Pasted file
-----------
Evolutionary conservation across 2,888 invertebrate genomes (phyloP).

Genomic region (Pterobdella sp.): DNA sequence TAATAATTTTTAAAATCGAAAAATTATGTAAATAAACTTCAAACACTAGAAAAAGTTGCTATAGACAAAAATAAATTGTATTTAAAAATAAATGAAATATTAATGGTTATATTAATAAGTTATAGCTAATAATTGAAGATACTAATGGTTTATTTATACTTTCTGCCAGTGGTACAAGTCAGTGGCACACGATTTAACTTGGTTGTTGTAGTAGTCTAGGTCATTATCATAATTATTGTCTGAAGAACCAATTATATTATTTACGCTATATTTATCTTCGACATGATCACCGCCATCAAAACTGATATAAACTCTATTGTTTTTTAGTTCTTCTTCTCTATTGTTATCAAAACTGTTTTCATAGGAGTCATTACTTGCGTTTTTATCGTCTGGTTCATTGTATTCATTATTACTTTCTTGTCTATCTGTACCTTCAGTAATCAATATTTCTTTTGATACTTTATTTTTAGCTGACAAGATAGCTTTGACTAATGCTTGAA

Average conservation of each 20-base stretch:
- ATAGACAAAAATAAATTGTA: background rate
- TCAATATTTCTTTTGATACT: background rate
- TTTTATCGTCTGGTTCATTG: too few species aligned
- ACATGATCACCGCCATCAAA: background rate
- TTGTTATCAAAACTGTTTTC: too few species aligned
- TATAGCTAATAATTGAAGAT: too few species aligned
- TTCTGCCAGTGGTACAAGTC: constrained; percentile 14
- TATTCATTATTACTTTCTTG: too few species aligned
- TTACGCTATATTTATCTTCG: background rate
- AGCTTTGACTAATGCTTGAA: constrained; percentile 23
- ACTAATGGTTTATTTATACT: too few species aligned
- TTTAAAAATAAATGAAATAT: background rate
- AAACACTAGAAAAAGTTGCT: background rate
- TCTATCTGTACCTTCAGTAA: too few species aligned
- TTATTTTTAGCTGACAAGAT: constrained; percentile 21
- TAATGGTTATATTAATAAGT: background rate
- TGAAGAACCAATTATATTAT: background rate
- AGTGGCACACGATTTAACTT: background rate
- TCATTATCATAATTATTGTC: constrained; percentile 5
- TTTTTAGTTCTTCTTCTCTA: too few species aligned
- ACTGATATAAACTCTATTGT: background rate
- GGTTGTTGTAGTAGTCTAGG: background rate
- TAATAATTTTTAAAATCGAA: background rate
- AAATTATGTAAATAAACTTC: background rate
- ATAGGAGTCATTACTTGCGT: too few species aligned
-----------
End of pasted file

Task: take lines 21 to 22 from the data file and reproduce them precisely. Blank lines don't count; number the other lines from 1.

- AGTGGCACACGATTTAACTT: background rate
- TCATTATCATAATTATTGTC: constrained; percentile 5